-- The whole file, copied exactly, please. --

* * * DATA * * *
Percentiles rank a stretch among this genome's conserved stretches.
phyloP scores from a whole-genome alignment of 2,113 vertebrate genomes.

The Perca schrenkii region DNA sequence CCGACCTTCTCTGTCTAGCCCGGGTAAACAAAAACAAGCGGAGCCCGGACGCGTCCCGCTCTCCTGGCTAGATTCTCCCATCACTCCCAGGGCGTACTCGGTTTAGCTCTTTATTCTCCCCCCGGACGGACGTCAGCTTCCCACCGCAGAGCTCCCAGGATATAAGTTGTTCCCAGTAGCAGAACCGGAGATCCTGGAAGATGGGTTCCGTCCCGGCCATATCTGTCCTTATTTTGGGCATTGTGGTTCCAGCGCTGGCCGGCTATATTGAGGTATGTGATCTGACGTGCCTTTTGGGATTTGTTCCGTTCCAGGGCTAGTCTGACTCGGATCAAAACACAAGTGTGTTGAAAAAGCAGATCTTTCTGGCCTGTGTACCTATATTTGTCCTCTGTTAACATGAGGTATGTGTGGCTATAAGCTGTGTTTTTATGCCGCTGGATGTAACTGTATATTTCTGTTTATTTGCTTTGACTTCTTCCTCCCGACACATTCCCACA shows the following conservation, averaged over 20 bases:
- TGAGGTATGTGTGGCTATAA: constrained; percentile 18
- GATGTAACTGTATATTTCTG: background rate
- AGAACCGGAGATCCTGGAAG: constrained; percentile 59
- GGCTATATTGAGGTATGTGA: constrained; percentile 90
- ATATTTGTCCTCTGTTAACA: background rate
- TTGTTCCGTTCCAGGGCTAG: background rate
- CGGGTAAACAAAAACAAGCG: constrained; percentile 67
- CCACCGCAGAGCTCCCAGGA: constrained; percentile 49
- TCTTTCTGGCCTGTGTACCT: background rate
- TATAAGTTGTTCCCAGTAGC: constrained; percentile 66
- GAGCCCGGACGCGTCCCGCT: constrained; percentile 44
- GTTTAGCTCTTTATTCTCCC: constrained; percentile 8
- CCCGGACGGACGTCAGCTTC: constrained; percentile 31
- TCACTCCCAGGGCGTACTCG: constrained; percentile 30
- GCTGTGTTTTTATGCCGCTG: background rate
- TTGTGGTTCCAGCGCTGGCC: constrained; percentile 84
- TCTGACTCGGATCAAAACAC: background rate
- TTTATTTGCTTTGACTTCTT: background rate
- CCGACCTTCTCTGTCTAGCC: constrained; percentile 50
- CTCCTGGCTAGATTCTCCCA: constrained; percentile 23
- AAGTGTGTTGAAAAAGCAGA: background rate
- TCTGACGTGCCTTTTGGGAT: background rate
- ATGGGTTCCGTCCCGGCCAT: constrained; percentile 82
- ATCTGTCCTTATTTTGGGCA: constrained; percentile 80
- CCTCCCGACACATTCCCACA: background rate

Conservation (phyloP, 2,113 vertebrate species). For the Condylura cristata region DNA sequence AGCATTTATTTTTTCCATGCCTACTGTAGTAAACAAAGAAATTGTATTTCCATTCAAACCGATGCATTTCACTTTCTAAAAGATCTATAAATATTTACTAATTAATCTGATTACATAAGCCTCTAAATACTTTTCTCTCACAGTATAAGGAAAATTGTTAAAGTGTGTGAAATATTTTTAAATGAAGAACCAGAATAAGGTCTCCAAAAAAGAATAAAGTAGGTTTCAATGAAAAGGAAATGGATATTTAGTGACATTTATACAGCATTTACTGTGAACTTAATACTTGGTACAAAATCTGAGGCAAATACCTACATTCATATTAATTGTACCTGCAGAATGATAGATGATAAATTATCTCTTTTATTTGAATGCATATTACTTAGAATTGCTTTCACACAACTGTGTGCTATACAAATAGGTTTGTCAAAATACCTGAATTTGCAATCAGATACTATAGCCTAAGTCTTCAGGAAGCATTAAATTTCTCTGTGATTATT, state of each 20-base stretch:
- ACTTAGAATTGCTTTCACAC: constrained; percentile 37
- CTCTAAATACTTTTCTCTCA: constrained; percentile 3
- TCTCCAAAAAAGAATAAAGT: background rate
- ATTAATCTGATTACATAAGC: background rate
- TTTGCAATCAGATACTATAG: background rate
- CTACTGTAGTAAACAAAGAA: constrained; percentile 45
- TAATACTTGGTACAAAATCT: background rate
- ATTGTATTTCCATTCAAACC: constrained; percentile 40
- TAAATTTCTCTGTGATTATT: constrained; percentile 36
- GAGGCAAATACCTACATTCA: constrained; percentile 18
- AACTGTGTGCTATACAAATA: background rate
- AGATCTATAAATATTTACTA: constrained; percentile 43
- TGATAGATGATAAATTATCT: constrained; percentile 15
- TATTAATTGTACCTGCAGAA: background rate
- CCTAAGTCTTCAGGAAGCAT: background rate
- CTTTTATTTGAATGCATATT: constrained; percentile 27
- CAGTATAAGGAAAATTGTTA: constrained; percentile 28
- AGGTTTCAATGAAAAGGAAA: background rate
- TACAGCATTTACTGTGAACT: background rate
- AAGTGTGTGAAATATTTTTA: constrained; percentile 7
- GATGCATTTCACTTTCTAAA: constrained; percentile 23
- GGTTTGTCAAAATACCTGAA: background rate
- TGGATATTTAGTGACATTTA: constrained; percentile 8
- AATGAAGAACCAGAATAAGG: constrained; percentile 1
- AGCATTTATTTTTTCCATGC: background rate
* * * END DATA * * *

Percentiles rank a stretch among this genome's conserved stretches.
phyloP scores from a whole-genome alignment of 2,113 vertebrate genomes.

The Perca schrenkii region DNA sequence CCGACCTTCTCTGTCTAGCCCGGGTAAACAAAAACAAGCGGAGCCCGGACGCGTCCCGCTCTCCTGGCTAGATTCTCCCATCACTCCCAGGGCGTACTCGGTTTAGCTCTTTATTCTCCCCCCGGACGGACGTCAGCTTCCCACCGCAGAGCTCCCAGGATATAAGTTGTTCCCAGTAGCAGAACCGGAGATCCTGGAAGATGGGTTCCGTCCCGGCCATATCTGTCCTTATTTTGGGCATTGTGGTTCCAGCGCTGGCCGGCTATATTGAGGTATGTGATCTGACGTGCCTTTTGGGATTTGTTCCGTTCCAGGGCTAGTCTGACTCGGATCAAAACACAAGTGTGTTGAAAAAGCAGATCTTTCTGGCCTGTGTACCTATATTTGTCCTCTGTTAACATGAGGTATGTGTGGCTATAAGCTGTGTTTTTATGCCGCTGGATGTAACTGTATATTTCTGTTTATTTGCTTTGACTTCTTCCTCCCGACACATTCCCACA shows the following conservation, averaged over 20 bases:
- TGAGGTATGTGTGGCTATAA: constrained; percentile 18
- GATGTAACTGTATATTTCTG: background rate
- AGAACCGGAGATCCTGGAAG: constrained; percentile 59
- GGCTATATTGAGGTATGTGA: constrained; percentile 90
- ATATTTGTCCTCTGTTAACA: background rate
- TTGTTCCGTTCCAGGGCTAG: background rate
- CGGGTAAACAAAAACAAGCG: constrained; percentile 67
- CCACCGCAGAGCTCCCAGGA: constrained; percentile 49
- TCTTTCTGGCCTGTGTACCT: background rate
- TATAAGTTGTTCCCAGTAGC: constrained; percentile 66
- GAGCCCGGACGCGTCCCGCT: constrained; percentile 44
- GTTTAGCTCTTTATTCTCCC: constrained; percentile 8
- CCCGGACGGACGTCAGCTTC: constrained; percentile 31
- TCACTCCCAGGGCGTACTCG: constrained; percentile 30
- GCTGTGTTTTTATGCCGCTG: background rate
- TTGTGGTTCCAGCGCTGGCC: constrained; percentile 84
- TCTGACTCGGATCAAAACAC: background rate
- TTTATTTGCTTTGACTTCTT: background rate
- CCGACCTTCTCTGTCTAGCC: constrained; percentile 50
- CTCCTGGCTAGATTCTCCCA: constrained; percentile 23
- AAGTGTGTTGAAAAAGCAGA: background rate
- TCTGACGTGCCTTTTGGGAT: background rate
- ATGGGTTCCGTCCCGGCCAT: constrained; percentile 82
- ATCTGTCCTTATTTTGGGCA: constrained; percentile 80
- CCTCCCGACACATTCCCACA: background rate

Conservation (phyloP, 2,113 vertebrate species). For the Condylura cristata region DNA sequence AGCATTTATTTTTTCCATGCCTACTGTAGTAAACAAAGAAATTGTATTTCCATTCAAACCGATGCATTTCACTTTCTAAAAGATCTATAAATATTTACTAATTAATCTGATTACATAAGCCTCTAAATACTTTTCTCTCACAGTATAAGGAAAATTGTTAAAGTGTGTGAAATATTTTTAAATGAAGAACCAGAATAAGGTCTCCAAAAAAGAATAAAGTAGGTTTCAATGAAAAGGAAATGGATATTTAGTGACATTTATACAGCATTTACTGTGAACTTAATACTTGGTACAAAATCTGAGGCAAATACCTACATTCATATTAATTGTACCTGCAGAATGATAGATGATAAATTATCTCTTTTATTTGAATGCATATTACTTAGAATTGCTTTCACACAACTGTGTGCTATACAAATAGGTTTGTCAAAATACCTGAATTTGCAATCAGATACTATAGCCTAAGTCTTCAGGAAGCATTAAATTTCTCTGTGATTATT, state of each 20-base stretch:
- ACTTAGAATTGCTTTCACAC: constrained; percentile 37
- CTCTAAATACTTTTCTCTCA: constrained; percentile 3
- TCTCCAAAAAAGAATAAAGT: background rate
- ATTAATCTGATTACATAAGC: background rate
- TTTGCAATCAGATACTATAG: background rate
- CTACTGTAGTAAACAAAGAA: constrained; percentile 45
- TAATACTTGGTACAAAATCT: background rate
- ATTGTATTTCCATTCAAACC: constrained; percentile 40
- TAAATTTCTCTGTGATTATT: constrained; percentile 36
- GAGGCAAATACCTACATTCA: constrained; percentile 18
- AACTGTGTGCTATACAAATA: background rate
- AGATCTATAAATATTTACTA: constrained; percentile 43
- TGATAGATGATAAATTATCT: constrained; percentile 15
- TATTAATTGTACCTGCAGAA: background rate
- CCTAAGTCTTCAGGAAGCAT: background rate
- CTTTTATTTGAATGCATATT: constrained; percentile 27
- CAGTATAAGGAAAATTGTTA: constrained; percentile 28
- AGGTTTCAATGAAAAGGAAA: background rate
- TACAGCATTTACTGTGAACT: background rate
- AAGTGTGTGAAATATTTTTA: constrained; percentile 7
- GATGCATTTCACTTTCTAAA: constrained; percentile 23
- GGTTTGTCAAAATACCTGAA: background rate
- TGGATATTTAGTGACATTTA: constrained; percentile 8
- AATGAAGAACCAGAATAAGG: constrained; percentile 1
- AGCATTTATTTTTTCCATGC: background rate